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The Watchman: Avoiding 'Rectify' Rebellion, McGinley’s Halloween Hellion

Christmas may be a couple months off, but we’re all putting together our wish lists these days—the shows we hope to watch when we somehow find the time. With the final season of Rectify underway on SundanceTV, creator Ray McKinnon can soon emerge from the editing room and catch up on HBO’s Westworld and Amazon’s Transparent, for starters.

“There’s a lot of stuff out there,” he says. “I’ve never seen Mr. Robot either. It’s show after show after show.” Welcome to The Watchman’s nightmare.

McKinnon was an accomplished actor before taking on Rectify, with memorable roles in Deadwood and Sons of Anarchy. He never did consider playing a part on Rectify. “I barely have the respect of our actors now,” he quips. “If I get in front of the camera, it’s complete chaos. Rebellion. Mutiny!”

As Rectify winds down, the offbeat—ok, weird—comedy People of Earth starts up on TBS Oct. 31. There are talking deer and reptile people and some of the bitchiest aliens you’ll ever encounter. Exec producer Norm Hiscock’s list of shows to watch? Better Things and Atlanta on FX, Fleabag on Amazon.

People of Earth comes from the warped minds of Conan O’Brien and Greg Daniels. Hiscock says his influences include Black Mirror, The X Files, Twin Peaks and The Office. What makes the show stand out in this too-much-good-TV landscape? “A mix of genres,” says Hiscock. “Comedy, sci-fi and some drama…plus an emotional element. And it has aliens.”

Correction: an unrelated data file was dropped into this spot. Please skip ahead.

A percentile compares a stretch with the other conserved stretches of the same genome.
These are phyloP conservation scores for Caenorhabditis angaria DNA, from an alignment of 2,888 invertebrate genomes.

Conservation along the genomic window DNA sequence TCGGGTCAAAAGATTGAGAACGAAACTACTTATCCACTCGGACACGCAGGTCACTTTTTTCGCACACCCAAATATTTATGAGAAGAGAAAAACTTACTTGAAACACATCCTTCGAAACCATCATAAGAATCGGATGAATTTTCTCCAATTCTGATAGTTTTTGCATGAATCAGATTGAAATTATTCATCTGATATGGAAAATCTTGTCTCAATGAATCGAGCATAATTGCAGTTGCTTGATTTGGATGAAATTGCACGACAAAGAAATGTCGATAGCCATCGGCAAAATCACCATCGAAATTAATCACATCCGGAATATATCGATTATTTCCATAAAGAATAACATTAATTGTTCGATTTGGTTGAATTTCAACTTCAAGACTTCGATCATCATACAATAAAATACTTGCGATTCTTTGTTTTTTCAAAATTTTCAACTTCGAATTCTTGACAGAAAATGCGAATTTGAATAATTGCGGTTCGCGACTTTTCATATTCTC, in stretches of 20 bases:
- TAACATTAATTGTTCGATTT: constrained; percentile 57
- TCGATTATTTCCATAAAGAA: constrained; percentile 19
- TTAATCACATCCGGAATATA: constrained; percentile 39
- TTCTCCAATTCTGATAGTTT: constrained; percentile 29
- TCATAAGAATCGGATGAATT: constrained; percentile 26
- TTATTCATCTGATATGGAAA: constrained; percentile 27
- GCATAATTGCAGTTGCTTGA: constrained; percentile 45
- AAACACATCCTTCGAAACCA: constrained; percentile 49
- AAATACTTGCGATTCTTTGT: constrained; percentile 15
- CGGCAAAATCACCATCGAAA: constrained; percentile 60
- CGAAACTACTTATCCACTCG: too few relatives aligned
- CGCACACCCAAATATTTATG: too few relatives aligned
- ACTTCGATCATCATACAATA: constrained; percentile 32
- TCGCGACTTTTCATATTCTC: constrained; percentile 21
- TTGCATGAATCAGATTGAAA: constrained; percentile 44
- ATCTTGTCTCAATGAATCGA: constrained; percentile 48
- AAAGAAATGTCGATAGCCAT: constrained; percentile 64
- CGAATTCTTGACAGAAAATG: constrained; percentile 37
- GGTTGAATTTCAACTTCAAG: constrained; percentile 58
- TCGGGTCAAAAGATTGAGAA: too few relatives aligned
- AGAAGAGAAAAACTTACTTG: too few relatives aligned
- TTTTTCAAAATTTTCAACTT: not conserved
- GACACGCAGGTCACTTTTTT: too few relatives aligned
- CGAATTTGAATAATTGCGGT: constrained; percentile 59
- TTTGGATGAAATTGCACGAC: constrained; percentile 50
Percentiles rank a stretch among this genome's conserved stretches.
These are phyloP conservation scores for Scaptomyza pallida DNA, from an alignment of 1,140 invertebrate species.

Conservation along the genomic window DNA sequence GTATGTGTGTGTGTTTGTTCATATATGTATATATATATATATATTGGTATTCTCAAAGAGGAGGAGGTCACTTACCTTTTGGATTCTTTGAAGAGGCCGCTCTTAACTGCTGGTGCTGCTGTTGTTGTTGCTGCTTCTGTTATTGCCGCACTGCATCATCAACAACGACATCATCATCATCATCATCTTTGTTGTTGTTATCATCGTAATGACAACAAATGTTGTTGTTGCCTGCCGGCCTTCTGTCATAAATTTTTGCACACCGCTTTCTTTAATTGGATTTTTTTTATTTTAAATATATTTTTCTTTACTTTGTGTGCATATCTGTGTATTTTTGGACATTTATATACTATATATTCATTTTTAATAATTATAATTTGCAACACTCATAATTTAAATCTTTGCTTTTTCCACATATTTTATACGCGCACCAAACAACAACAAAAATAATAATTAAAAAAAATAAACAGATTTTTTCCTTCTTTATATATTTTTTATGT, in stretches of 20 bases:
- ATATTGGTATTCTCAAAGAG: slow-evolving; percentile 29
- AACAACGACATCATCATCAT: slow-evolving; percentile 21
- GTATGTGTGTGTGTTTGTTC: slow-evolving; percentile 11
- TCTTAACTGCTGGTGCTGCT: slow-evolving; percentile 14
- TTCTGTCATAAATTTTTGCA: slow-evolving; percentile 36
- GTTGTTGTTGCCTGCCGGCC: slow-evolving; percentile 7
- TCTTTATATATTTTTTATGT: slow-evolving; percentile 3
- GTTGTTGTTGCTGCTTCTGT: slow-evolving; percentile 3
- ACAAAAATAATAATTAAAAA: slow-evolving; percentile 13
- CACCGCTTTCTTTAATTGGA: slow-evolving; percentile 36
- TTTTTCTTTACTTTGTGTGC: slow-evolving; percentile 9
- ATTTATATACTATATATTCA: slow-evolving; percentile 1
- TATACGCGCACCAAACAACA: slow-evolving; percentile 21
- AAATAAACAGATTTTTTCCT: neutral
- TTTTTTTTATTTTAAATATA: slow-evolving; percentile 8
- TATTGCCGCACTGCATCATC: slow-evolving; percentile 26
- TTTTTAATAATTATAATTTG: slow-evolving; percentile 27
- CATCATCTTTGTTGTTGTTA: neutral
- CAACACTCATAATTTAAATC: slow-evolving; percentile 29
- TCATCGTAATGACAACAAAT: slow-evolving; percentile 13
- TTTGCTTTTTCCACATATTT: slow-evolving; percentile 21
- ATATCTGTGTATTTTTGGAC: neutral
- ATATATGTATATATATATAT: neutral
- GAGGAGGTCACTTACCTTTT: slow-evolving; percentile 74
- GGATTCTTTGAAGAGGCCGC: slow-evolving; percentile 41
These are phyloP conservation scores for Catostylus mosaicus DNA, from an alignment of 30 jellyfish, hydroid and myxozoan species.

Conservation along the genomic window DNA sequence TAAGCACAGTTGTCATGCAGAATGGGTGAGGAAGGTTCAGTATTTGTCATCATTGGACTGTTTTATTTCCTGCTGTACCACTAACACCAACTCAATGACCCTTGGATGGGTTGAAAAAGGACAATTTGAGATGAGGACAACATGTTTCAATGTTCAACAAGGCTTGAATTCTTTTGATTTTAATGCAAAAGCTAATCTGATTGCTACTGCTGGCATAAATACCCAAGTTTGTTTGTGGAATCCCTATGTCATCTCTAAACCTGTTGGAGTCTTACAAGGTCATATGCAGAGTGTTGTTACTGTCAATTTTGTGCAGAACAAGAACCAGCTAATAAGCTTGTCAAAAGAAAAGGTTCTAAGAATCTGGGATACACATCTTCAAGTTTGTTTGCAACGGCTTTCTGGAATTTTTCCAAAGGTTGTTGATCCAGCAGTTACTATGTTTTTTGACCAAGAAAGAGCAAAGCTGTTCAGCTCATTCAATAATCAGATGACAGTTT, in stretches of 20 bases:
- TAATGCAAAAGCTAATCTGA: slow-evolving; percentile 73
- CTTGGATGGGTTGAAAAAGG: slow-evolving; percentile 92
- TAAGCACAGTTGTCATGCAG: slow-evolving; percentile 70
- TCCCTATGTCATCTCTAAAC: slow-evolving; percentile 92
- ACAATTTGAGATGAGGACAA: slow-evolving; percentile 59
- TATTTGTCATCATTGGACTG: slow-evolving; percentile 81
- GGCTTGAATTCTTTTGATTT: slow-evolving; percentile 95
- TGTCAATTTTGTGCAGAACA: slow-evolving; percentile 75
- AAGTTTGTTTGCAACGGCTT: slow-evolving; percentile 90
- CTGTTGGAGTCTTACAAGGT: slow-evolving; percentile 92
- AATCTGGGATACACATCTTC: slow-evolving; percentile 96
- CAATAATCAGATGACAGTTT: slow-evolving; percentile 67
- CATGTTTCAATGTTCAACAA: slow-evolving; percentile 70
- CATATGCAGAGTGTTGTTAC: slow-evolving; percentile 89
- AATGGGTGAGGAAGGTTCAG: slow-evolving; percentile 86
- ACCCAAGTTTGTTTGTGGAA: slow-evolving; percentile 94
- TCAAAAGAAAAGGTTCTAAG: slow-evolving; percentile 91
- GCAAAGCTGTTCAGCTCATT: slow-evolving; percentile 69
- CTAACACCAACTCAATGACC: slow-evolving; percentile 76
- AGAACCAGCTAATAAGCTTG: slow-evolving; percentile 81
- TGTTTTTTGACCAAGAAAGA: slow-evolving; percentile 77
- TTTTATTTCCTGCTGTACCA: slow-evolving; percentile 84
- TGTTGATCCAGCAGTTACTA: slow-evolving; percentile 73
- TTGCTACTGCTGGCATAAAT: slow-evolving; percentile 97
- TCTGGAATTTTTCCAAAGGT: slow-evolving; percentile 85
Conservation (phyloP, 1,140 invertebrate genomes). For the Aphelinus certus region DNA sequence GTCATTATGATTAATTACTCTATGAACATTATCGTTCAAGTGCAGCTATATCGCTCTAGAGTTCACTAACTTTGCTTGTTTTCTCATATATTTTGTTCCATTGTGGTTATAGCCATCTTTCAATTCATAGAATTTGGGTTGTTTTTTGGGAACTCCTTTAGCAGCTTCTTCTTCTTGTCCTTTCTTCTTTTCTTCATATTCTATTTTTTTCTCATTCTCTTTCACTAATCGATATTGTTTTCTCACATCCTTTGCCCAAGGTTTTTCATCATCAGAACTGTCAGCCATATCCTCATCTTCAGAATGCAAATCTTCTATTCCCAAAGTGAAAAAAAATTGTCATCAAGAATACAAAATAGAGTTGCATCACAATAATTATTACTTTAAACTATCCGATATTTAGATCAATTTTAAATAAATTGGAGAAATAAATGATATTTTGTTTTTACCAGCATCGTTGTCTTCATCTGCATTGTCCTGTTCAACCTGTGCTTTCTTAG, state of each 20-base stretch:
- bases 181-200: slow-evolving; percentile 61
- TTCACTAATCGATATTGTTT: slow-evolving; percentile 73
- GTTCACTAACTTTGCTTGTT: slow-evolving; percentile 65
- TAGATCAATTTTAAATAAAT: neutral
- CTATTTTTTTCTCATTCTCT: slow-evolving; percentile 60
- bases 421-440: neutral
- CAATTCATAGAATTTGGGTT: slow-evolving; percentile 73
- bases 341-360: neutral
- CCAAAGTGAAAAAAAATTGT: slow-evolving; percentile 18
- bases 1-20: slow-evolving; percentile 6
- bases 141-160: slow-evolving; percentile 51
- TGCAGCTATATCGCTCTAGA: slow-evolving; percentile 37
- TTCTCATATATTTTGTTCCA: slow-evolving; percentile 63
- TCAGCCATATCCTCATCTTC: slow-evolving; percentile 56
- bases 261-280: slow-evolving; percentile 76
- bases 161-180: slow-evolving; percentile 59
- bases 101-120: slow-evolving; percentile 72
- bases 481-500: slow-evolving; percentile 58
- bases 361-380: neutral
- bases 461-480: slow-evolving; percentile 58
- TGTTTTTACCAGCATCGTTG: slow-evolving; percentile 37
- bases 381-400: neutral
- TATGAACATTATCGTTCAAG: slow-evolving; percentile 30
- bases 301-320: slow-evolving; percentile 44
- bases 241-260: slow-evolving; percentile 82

Before we talk of Christmas, there is Halloween to get through. In horror-comedy/comedy-horror series Stan Against Evil, debuting on IFC Nov. 2, John C. McGinley plays a disgraced sheriff in a New England town with a witch problem.

McGinley’s facial hair may put one in mind of a certain briny ‘70s horror flick. “It’s very much Quint from Jaws,” he says.

McGinley’s favorite Halloween memory involves dressing up as Lucy from Peanuts as a kid in New Jersey. “I brought a blow-up hammer and thwocked people on the head,” he says. “Don’t ask why I was crossdressing at age 11—that’s one for my therapist.”